Real-Time Water Data and Surface Water Data

Monitoring sites throughout South Australia measure a range of hydrological and meteorological parameters. The range of data available for each monitoring site will vary.

Each site is configured for a specific purpose. Some parameters are region specific and may not be present for sites in all regions.

The following describe principal parameters deployed at monitoring sites throughout South Australia.

Water Quantity

Water quantity available for a site may include:

  • Water level: Water level values are measured in metres (m). Surface Water levels are measured by either local datum with an arbitrary value (generally 1.000 or 10.000 metres) representing Cease to Flow or referenced to the Australian Height Datum (AHD). Groundwater data is generally measured as Depth to Water, being the depth from a reference point on the well casing down to the water surface.

  • Flow rate: Flow rates are measured in Megalitres per day (Ml/d).

  • Storage volume: The Storage Volume of a lake or reservoir may be expressed in two ways: Absolute volume in Gigalitres (Gl); or Proportion (%) of its Full Supply Level (FSL).

Water Quality

The continuously recorded physical and chemical water quality data available is:

  • pH: Acidity or alkalinity is measured in pH units.

  • Dissolved oxygen: Dissolved Oxygen (DO) is measured in Milligrams per Litres (mg/l) but can also be expressed as a percentage. To convert a reading in mg/l to a percentage, divide by 10,000.

  • Salinity: The salinity of a water body is measured by its Electrical Conductivity (EC), which is expressed in microSiemens per centimetre (μS/cm), commonly termed "EC Units". Due to the fact that EC varies with temperature, values are "corrected" to the EC at 25°C.

Salinity is commonly measured as follows:

  • Near the surface of a water body, which gives a general indication of the salinity of a water body.

  • Near the bed of a water body, which can indicate saline groundwater accessions to a water body.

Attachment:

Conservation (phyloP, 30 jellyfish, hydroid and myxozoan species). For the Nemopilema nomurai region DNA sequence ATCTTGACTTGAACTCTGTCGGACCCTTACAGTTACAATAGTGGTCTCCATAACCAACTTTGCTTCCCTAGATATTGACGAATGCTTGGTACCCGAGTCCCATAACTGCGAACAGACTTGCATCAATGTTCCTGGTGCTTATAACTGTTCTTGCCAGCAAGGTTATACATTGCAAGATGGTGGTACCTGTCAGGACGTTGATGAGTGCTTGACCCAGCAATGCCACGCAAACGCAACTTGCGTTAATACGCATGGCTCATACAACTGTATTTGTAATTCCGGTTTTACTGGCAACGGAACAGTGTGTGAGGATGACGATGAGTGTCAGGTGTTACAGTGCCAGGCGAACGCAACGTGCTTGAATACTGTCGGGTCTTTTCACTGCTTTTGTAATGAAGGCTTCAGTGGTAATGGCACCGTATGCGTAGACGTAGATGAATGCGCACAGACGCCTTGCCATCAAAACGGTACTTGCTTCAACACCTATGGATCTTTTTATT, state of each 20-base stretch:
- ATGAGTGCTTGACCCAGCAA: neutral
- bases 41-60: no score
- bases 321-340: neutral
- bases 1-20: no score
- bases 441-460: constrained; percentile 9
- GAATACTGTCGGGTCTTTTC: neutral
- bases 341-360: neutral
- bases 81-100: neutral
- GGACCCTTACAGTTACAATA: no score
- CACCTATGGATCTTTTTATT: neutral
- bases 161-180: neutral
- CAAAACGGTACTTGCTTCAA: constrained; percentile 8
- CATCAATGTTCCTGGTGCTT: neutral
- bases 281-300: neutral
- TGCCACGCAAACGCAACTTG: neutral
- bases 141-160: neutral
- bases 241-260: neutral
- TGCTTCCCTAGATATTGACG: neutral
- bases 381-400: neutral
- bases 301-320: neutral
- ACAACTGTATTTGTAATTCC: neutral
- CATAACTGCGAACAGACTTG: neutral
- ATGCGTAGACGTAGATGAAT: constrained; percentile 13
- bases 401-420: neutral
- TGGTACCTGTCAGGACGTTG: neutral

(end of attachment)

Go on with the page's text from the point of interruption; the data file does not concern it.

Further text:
• In a groundwater bore when the measuring point is considered a reasonable representation of the salinity of the adjacent aquifer.

  • Typical Electrical Conductivity Ranges of various water bodies are shown in the table below.

Water Type
Electrical conductivity (µS/cm)
Deionised water
0.5 – 3
Pure rainwater
< 15
Freshwater rivers
0 – 800
Marginal river water
800 – 1600
Brackish water
1600 – 4800
Saline water
> 4800
Industrial waters
100 – 10,000



The continuously recorded meteorological data available for a site may include:
  • precipitation (rainfall) measured in millimetres (mm).

  • relative humidity as a percentage.

  • wind speed measured in kilometres per hour (km/h), as an average over a time period.

  • wind direction measured in degrees, as an average over a time period.

Data accuracy

Site data may be biased towards specific requirement(s). For example, a site measuring salinity may be equipped with a sensor that is highly accurate in fresh or brackish conditions, but less accurate in saline or brine conditions. In this case, the data outside of the specific range of interest may not have the same level of accuracy.

The location of a site is often a compromise between accessibility, engineering constraints, environmental sensitivity and technical requirements. Site location factors have a significant influence on data quality.

Other influences include the method used to measure and record the data, damage to recording equipment during extreme weather and equipment calibration changes over time.

Whilst all data undergoes a thorough validation process prior to archiving, this is not the case for telemetered data, which is published in near real-time. Users must be aware of these factors can affect the usability of the data.

More detailed data quality information is available by request, using the Contact Us page. We can assist you in the suitability of data for your purposes.